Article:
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Safer Watching than Doing

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  • Similar Forum Topics

    • By Joe Marconi
      The news is filled with articles on self driving cars. The key question is how will they impact the auto collision business. Here's another interesting article from the Wall Street Journal, published in Body Shop Business.
       
      http://www.bodyshopbusiness.com/are-driverless-cars-safer-cars/?eid=284835314&bid=1153192
    • By Joe Marconi
      Perhaps one of the most difficult things to do as a shop owner is to consistently present yourself with a positive and upbeat attitude. Let’s face it; your life is filled with issues; from bounced checks to complaining customers, to comebacks and employee problems.
       
      But the fact is you are the boss and the leader of your company. And everyone is watching you. What you do and what you say is seen and heard by everyone. As the leader, you set the tone, the mood and morale of the shop.
       
      If you are negative, everyone around you will be. One of the best ways to lead is to set an example by being positive at all times. I know this may be hard at times, but to walk around with a doom and gloom attitude will actually makes things worse.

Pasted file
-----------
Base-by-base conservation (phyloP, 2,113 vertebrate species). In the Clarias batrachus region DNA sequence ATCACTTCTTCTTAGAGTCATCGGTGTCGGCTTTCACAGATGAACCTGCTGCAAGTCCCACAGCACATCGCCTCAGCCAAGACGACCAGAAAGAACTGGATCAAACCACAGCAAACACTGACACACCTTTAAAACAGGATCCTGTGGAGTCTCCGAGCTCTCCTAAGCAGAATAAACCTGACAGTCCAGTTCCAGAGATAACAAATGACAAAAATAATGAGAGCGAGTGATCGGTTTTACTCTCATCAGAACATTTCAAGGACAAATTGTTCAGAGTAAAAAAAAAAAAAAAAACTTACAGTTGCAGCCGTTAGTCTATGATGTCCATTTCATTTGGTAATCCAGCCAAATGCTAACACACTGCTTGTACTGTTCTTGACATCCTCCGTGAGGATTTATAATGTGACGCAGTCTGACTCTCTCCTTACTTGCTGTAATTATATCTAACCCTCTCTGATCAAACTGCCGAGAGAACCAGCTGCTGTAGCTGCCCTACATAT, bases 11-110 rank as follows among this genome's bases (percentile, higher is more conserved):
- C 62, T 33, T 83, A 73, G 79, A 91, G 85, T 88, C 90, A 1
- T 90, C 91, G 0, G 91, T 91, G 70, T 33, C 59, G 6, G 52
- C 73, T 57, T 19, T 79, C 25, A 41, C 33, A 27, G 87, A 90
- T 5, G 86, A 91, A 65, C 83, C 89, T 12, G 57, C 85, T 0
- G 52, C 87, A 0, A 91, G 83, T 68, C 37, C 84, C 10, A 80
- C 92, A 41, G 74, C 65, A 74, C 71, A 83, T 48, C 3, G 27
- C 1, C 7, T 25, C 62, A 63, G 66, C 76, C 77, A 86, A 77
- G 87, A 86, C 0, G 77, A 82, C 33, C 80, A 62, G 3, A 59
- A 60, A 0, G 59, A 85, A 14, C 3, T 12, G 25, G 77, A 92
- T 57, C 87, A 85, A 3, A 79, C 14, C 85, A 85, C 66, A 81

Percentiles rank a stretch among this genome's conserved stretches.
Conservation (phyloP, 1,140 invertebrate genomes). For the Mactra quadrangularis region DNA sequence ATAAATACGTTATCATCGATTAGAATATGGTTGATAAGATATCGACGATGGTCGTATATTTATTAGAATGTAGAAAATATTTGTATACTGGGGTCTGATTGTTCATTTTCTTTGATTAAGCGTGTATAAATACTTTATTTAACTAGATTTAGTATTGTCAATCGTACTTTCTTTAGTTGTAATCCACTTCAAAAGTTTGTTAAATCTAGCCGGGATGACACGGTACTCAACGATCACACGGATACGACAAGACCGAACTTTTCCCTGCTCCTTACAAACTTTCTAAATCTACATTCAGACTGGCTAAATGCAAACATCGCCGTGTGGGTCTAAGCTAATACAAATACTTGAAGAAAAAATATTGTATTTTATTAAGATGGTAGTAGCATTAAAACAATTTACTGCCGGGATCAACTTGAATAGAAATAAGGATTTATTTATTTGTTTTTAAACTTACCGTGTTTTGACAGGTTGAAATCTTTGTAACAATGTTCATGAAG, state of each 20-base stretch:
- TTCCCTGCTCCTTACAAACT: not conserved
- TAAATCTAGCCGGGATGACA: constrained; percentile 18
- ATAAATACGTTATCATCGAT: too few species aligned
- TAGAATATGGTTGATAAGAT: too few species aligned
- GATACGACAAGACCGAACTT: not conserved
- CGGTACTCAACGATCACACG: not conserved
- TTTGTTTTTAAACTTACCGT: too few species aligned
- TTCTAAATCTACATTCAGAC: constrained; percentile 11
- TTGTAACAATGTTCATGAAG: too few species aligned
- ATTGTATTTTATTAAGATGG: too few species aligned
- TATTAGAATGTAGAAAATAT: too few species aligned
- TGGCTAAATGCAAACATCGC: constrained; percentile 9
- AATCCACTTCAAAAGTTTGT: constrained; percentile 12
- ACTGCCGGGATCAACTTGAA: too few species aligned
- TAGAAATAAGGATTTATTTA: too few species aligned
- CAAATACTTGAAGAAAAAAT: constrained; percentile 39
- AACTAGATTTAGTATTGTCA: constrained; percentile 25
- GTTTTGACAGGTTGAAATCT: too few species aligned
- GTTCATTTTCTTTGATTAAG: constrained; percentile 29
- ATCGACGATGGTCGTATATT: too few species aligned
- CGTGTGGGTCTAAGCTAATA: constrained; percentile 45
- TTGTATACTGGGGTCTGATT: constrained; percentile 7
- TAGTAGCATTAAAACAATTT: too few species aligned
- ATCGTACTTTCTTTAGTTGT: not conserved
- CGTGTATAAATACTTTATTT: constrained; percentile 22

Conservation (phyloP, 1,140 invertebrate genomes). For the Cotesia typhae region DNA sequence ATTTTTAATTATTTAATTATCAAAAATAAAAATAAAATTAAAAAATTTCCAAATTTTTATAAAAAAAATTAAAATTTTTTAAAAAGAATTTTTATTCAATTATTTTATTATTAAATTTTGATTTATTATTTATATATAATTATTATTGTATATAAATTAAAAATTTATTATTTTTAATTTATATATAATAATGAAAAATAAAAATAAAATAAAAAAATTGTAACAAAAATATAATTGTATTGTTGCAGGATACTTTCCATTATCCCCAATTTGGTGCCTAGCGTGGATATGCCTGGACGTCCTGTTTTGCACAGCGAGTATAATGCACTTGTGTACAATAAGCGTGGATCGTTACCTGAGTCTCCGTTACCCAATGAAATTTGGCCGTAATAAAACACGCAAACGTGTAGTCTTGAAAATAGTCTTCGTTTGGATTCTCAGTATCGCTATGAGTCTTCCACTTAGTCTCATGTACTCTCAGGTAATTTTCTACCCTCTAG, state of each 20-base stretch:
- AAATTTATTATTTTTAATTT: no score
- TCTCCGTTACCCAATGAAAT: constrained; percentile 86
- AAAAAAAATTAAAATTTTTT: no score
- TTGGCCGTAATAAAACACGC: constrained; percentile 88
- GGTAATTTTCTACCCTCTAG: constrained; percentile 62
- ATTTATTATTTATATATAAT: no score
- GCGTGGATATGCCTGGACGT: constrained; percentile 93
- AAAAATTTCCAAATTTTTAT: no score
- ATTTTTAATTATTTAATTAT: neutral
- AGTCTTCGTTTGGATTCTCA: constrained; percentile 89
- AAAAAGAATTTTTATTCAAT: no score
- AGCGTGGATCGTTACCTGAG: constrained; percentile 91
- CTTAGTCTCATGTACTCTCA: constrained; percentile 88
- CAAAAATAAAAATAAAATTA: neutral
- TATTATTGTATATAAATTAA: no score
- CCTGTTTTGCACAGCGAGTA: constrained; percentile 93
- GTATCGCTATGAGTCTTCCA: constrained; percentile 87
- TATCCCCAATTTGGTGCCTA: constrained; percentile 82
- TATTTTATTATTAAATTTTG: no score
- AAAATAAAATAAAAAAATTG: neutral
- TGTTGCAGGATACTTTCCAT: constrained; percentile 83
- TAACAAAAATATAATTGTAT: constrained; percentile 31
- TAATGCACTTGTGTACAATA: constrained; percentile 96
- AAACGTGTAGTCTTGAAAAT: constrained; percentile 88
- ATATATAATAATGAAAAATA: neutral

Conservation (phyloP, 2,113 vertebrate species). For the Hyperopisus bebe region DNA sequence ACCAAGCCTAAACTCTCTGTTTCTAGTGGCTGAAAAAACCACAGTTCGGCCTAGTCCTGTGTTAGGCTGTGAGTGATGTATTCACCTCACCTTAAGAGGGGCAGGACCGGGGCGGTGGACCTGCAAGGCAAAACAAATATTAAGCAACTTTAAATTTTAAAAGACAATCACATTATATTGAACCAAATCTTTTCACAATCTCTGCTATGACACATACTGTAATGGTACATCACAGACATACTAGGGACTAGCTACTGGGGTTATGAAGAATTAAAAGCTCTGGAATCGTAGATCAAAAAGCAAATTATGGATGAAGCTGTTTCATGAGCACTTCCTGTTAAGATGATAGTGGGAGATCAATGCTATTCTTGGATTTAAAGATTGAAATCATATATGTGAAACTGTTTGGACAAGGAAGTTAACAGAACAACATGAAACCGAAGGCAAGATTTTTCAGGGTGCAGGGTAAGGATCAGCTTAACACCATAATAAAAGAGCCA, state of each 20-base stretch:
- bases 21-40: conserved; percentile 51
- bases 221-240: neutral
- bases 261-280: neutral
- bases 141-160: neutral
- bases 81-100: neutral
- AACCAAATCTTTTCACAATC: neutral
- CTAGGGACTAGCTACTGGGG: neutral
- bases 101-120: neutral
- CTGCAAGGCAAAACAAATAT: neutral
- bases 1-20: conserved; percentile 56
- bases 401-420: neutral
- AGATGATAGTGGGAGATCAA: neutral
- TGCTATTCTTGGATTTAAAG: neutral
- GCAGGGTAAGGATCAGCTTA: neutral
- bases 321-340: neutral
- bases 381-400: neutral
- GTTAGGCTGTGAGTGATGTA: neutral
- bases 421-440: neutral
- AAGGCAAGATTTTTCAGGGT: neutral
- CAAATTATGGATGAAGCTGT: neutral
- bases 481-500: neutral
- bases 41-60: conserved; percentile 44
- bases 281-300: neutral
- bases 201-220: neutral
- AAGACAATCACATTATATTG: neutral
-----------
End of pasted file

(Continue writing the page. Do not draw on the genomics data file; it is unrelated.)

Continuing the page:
People react to the emotions of the leader. It’s far better for the long term success of the company to have the people in your shop feeding off your positive energy, then being brought down by doom and gloom.
       
    • By Joe Marconi
      As a kid growing up in the auto business, my father and I would spend a lot of Saturday afternoon’s at Babe’s Body Shop. Babe was an old Army buddy; and as they reminisced about the old days I would wander around the shop and the yard and look at all the banged-up cars. I would also watch the body men in the shop pound a wrecked car back into shape. One thing Babe knew, there will always be a constant supply of banged-up cars.
       
      Fast forward today: Is the body business seeing a decline in accidents? Are safer cars reducing the likelihood of accidents to a point that it is affecting business as usual? Fewer accidents are a good thing, overall. But what affect will this have for the future of the body business?
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